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Dover Post
  • That magical period between breakfast and lunch

  • Brunch is probably one of the most relaxing meals. It tends to be long and leisurely, stretching from mid-morning into the early afternoon. It’s the perfect type of meal to kick off a lazy Saturday or Sunday.
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  • Brunch is probably one of the most relaxing meals. It tends to be long and leisurely, stretching from mid-morning into the early afternoon. It’s the perfect type of meal to kick off a lazy Saturday or Sunday.
    In my humble opinion, brunch is not brunch without mimosas. If your brunch does not involve champagne and orange juice then, really, you’re just eating breakfast at a weird time.
    That being said, it can sometimes be a pain to make individual mimosas when you’re serving friends. Just as one person’s champagne flute is filled another is emptied, and it’s easy to find yourself in a revolving door of drink making.
    My solution is to make a pitcher of brunch sangria and place it on the table for self service. Brunch sangria is a hybrid of a mimosa and the ever-popular fine and fresh fruit drink sangria. The fresh-sliced fruit gives the orange juice an extra punch of flavor and a bit of pineapple vodka adds a boozy kick and depth of flavor. This punch is easy and dangerously delicious.
    I think I’ve mentioned in this column that I worked at a coffee shop throughout high school and college. What I haven’t mentioned is that one of the perks of that job was the free meal each shift, which could be made using on-hand ingredients. Many delicious concoctions resulted from that free reign. One of them was a breakfast sandwich served on an English muffin that featured wilted spinach, caramelized red onions and a scrambled egg mixed with pesto. I dubbed it the green monster, but could never convince anyone to put it on the menu. I have now translated that sandwich into a frittata. All the flavors that I loved are still there, but in a slightly more grown-up package.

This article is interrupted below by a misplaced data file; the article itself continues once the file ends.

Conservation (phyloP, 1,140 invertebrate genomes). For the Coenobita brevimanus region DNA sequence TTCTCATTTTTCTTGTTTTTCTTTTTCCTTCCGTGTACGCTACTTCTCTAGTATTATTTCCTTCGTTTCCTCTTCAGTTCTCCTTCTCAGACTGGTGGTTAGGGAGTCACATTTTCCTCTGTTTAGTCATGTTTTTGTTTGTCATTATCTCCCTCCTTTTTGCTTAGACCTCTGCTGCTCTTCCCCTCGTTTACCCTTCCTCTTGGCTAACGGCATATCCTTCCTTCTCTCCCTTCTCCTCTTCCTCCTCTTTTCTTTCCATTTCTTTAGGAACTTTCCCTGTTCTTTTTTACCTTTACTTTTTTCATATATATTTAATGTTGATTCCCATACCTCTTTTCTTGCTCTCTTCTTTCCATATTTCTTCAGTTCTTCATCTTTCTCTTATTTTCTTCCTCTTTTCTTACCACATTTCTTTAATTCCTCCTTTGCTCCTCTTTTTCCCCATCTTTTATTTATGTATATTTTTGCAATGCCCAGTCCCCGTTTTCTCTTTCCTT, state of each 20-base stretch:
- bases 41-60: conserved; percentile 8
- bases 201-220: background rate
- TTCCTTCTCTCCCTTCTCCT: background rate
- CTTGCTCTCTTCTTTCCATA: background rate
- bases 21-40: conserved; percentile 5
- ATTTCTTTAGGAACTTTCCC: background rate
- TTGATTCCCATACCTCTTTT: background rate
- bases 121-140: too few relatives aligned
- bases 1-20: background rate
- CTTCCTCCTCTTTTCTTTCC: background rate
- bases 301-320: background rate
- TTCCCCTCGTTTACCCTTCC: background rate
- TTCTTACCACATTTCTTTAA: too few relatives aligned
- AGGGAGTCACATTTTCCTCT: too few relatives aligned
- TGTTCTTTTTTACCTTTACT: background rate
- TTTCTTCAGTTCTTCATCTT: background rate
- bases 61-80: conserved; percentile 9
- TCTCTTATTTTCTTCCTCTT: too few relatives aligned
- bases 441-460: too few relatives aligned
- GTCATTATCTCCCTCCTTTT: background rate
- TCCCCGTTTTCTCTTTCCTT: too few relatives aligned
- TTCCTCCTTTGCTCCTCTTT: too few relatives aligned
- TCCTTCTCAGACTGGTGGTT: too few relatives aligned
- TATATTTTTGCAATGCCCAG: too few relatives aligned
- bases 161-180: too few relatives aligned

My banana bread French toast adds that little bit of over-the-top decadence every brunch needs. I bake a fresh loaf of banana bread, allow it to cool, slice it and give it the French toast treatment. The surface of the bread gets golden and crispy, but the interior remains moist and fluffy. I recommend making the bread the night before so this treat is ready in a snap when you want to serve breakfast.
    I’m hoping these recipes will serve as a perfect accompaniment to the Dover Post and a cup of coffee.
     
    To contact Sarah Barban, email her at Sarah.barban@doverpost.com.
     
    Brunch Sangria
    1 mango, diced
    8 ounces strawberries, sliced
    10 ounces fresh pineapple, cubed
    Page 2 of 2 - 1.75-liter bottle orange juice
    750-milliliter bottle champagne
    1/4 cup pineapple vodka
     
    Place the fruit in a gallon pitcher or large drink dispenser and pour in the vodka. Allow the fruit and vodka to soak for about 20 minutes. Pour in the orange juice and then the champagne. Allow the sangria to chill for at least an hour. Serves 8
     
    Pesto Frittata
    5 eggs
    3/4 cup milk
    3/4 cup cream
    1/2 cup parmesan
    1/4 cup pesto
    1/2 a red onion, diced
    4 ounces fresh spinach
     
    Preheat oven to 350 degrees. In a medium bowl, whisk together the eggs, milk, cream, cheese and pesto. In a skillet, sauté the onion and spinach until the spinach is wilted and the onions have softened. Stir the vegetables into the egg mixture. Grease a 9-inch pie pan and pour in the egg mixture. Bake for 25 to 30 minutes. Serves 4
     
    Banana Bread French Toast
    Banana Bread
    1/3 cup vegetable oil
    1/2 cup honey
    1 teaspoon vanilla extract
    2 eggs
    1 cup mashed bananas
    1 3/4 flour
    1/2 teaspoon salt
    1/2 teaspoon cinnamon,
    1 teaspoon baking soda
    1/4 cup hot water
     
    French Toast Batter
    4 eggs
    1/4 cup milk
    1 tablespoon vanilla
    1/2 tablespoon cinnamon
    Preheat oven to 325 degrees. In a large bowl, beat the oil and honey together. Add the eggs and mix well. Stir in the bananas and vanilla, and then stir in the flour, salt and cinnamon. Add baking soda to hot water, stir to mix, and then add it to the batter. Spread the batter into a greased 9-by-5-inch loaf pan. Bake for 55 to 60 minutes. Cool on a wire rack for 30 minutes before slicing. Once the bread has cooled, slice it into half-inch slices. Start on the batter by mixing the eggs, milk, vanilla and cinnamon in a shallow casserole dish. Take each slice of banana bread and dredge in through the batter. Melt a pat of butter in a frying pan over medium heat and place the bread in the pan. Fry until the bottom is golden brown and then flip. Top French toast with maple syrup, whipped cream and sliced bananas.

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